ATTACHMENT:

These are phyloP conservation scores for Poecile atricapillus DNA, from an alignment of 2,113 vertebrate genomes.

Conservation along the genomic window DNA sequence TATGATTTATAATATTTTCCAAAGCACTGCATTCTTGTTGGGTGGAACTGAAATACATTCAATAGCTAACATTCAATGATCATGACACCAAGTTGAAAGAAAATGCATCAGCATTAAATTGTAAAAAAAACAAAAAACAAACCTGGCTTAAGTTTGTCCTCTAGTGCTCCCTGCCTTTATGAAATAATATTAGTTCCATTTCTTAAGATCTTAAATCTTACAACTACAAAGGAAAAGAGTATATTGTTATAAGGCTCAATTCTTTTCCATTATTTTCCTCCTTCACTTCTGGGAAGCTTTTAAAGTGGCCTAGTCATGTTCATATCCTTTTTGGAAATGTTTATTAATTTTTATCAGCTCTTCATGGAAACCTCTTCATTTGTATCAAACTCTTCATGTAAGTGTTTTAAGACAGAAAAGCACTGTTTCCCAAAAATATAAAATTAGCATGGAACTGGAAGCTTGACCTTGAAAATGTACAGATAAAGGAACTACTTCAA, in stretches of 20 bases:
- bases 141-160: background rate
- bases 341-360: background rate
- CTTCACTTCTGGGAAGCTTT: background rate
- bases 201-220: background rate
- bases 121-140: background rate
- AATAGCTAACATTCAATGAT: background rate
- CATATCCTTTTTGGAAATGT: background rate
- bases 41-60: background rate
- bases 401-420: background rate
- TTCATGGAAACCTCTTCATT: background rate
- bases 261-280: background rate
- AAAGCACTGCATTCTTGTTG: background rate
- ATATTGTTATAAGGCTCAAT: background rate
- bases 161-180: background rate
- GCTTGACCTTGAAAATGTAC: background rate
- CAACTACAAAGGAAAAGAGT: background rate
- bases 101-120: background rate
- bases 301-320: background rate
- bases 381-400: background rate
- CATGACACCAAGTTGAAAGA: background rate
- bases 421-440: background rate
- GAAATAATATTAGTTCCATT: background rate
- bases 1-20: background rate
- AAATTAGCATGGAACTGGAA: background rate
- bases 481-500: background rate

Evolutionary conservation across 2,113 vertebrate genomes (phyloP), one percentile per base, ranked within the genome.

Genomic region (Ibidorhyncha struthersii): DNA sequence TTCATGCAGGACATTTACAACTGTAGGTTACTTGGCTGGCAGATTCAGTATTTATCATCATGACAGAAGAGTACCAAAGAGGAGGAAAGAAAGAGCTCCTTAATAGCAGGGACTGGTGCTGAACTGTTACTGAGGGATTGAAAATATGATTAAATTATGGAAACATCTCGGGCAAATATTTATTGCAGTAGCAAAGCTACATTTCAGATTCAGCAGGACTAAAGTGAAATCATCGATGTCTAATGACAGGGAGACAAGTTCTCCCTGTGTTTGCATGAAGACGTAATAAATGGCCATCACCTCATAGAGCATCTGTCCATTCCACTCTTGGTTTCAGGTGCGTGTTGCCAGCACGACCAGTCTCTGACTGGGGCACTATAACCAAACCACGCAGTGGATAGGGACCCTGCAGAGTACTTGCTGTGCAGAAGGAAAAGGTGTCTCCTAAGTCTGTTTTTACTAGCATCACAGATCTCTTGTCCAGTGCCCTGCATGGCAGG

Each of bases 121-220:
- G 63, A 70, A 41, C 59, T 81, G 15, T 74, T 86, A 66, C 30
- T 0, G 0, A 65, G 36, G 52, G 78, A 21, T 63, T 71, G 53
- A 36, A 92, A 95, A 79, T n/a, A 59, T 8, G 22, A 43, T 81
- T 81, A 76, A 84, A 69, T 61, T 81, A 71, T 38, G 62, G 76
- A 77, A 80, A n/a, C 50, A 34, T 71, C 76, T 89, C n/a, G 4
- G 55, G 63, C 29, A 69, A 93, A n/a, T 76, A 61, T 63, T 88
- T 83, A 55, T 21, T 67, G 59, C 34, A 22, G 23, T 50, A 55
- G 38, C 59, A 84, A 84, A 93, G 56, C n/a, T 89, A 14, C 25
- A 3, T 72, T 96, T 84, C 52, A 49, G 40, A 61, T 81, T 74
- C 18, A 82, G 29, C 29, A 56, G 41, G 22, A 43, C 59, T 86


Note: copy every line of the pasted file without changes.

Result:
These are phyloP conservation scores for Poecile atricapillus DNA, from an alignment of 2,113 vertebrate genomes.

Conservation along the genomic window DNA sequence TATGATTTATAATATTTTCCAAAGCACTGCATTCTTGTTGGGTGGAACTGAAATACATTCAATAGCTAACATTCAATGATCATGACACCAAGTTGAAAGAAAATGCATCAGCATTAAATTGTAAAAAAAACAAAAAACAAACCTGGCTTAAGTTTGTCCTCTAGTGCTCCCTGCCTTTATGAAATAATATTAGTTCCATTTCTTAAGATCTTAAATCTTACAACTACAAAGGAAAAGAGTATATTGTTATAAGGCTCAATTCTTTTCCATTATTTTCCTCCTTCACTTCTGGGAAGCTTTTAAAGTGGCCTAGTCATGTTCATATCCTTTTTGGAAATGTTTATTAATTTTTATCAGCTCTTCATGGAAACCTCTTCATTTGTATCAAACTCTTCATGTAAGTGTTTTAAGACAGAAAAGCACTGTTTCCCAAAAATATAAAATTAGCATGGAACTGGAAGCTTGACCTTGAAAATGTACAGATAAAGGAACTACTTCAA, in stretches of 20 bases:
- bases 141-160: background rate
- bases 341-360: background rate
- CTTCACTTCTGGGAAGCTTT: background rate
- bases 201-220: background rate
- bases 121-140: background rate
- AATAGCTAACATTCAATGAT: background rate
- CATATCCTTTTTGGAAATGT: background rate
- bases 41-60: background rate
- bases 401-420: background rate
- TTCATGGAAACCTCTTCATT: background rate
- bases 261-280: background rate
- AAAGCACTGCATTCTTGTTG: background rate
- ATATTGTTATAAGGCTCAAT: background rate
- bases 161-180: background rate
- GCTTGACCTTGAAAATGTAC: background rate
- CAACTACAAAGGAAAAGAGT: background rate
- bases 101-120: background rate
- bases 301-320: background rate
- bases 381-400: background rate
- CATGACACCAAGTTGAAAGA: background rate
- bases 421-440: background rate
- GAAATAATATTAGTTCCATT: background rate
- bases 1-20: background rate
- AAATTAGCATGGAACTGGAA: background rate
- bases 481-500: background rate

Evolutionary conservation across 2,113 vertebrate genomes (phyloP), one percentile per base, ranked within the genome.

Genomic region (Ibidorhyncha struthersii): DNA sequence TTCATGCAGGACATTTACAACTGTAGGTTACTTGGCTGGCAGATTCAGTATTTATCATCATGACAGAAGAGTACCAAAGAGGAGGAAAGAAAGAGCTCCTTAATAGCAGGGACTGGTGCTGAACTGTTACTGAGGGATTGAAAATATGATTAAATTATGGAAACATCTCGGGCAAATATTTATTGCAGTAGCAAAGCTACATTTCAGATTCAGCAGGACTAAAGTGAAATCATCGATGTCTAATGACAGGGAGACAAGTTCTCCCTGTGTTTGCATGAAGACGTAATAAATGGCCATCACCTCATAGAGCATCTGTCCATTCCACTCTTGGTTTCAGGTGCGTGTTGCCAGCACGACCAGTCTCTGACTGGGGCACTATAACCAAACCACGCAGTGGATAGGGACCCTGCAGAGTACTTGCTGTGCAGAAGGAAAAGGTGTCTCCTAAGTCTGTTTTTACTAGCATCACAGATCTCTTGTCCAGTGCCCTGCATGGCAGG

Each of bases 121-220:
- G 63, A 70, A 41, C 59, T 81, G 15, T 74, T 86, A 66, C 30
- T 0, G 0, A 65, G 36, G 52, G 78, A 21, T 63, T 71, G 53
- A 36, A 92, A 95, A 79, T n/a, A 59, T 8, G 22, A 43, T 81
- T 81, A 76, A 84, A 69, T 61, T 81, A 71, T 38, G 62, G 76
- A 77, A 80, A n/a, C 50, A 34, T 71, C 76, T 89, C n/a, G 4
- G 55, G 63, C 29, A 69, A 93, A n/a, T 76, A 61, T 63, T 88
- T 83, A 55, T 21, T 67, G 59, C 34, A 22, G 23, T 50, A 55
- G 38, C 59, A 84, A 84, A 93, G 56, C n/a, T 89, A 14, C 25
- A 3, T 72, T 96, T 84, C 52, A 49, G 40, A 61, T 81, T 74
- C 18, A 82, G 29, C 29, A 56, G 41, G 22, A 43, C 59, T 86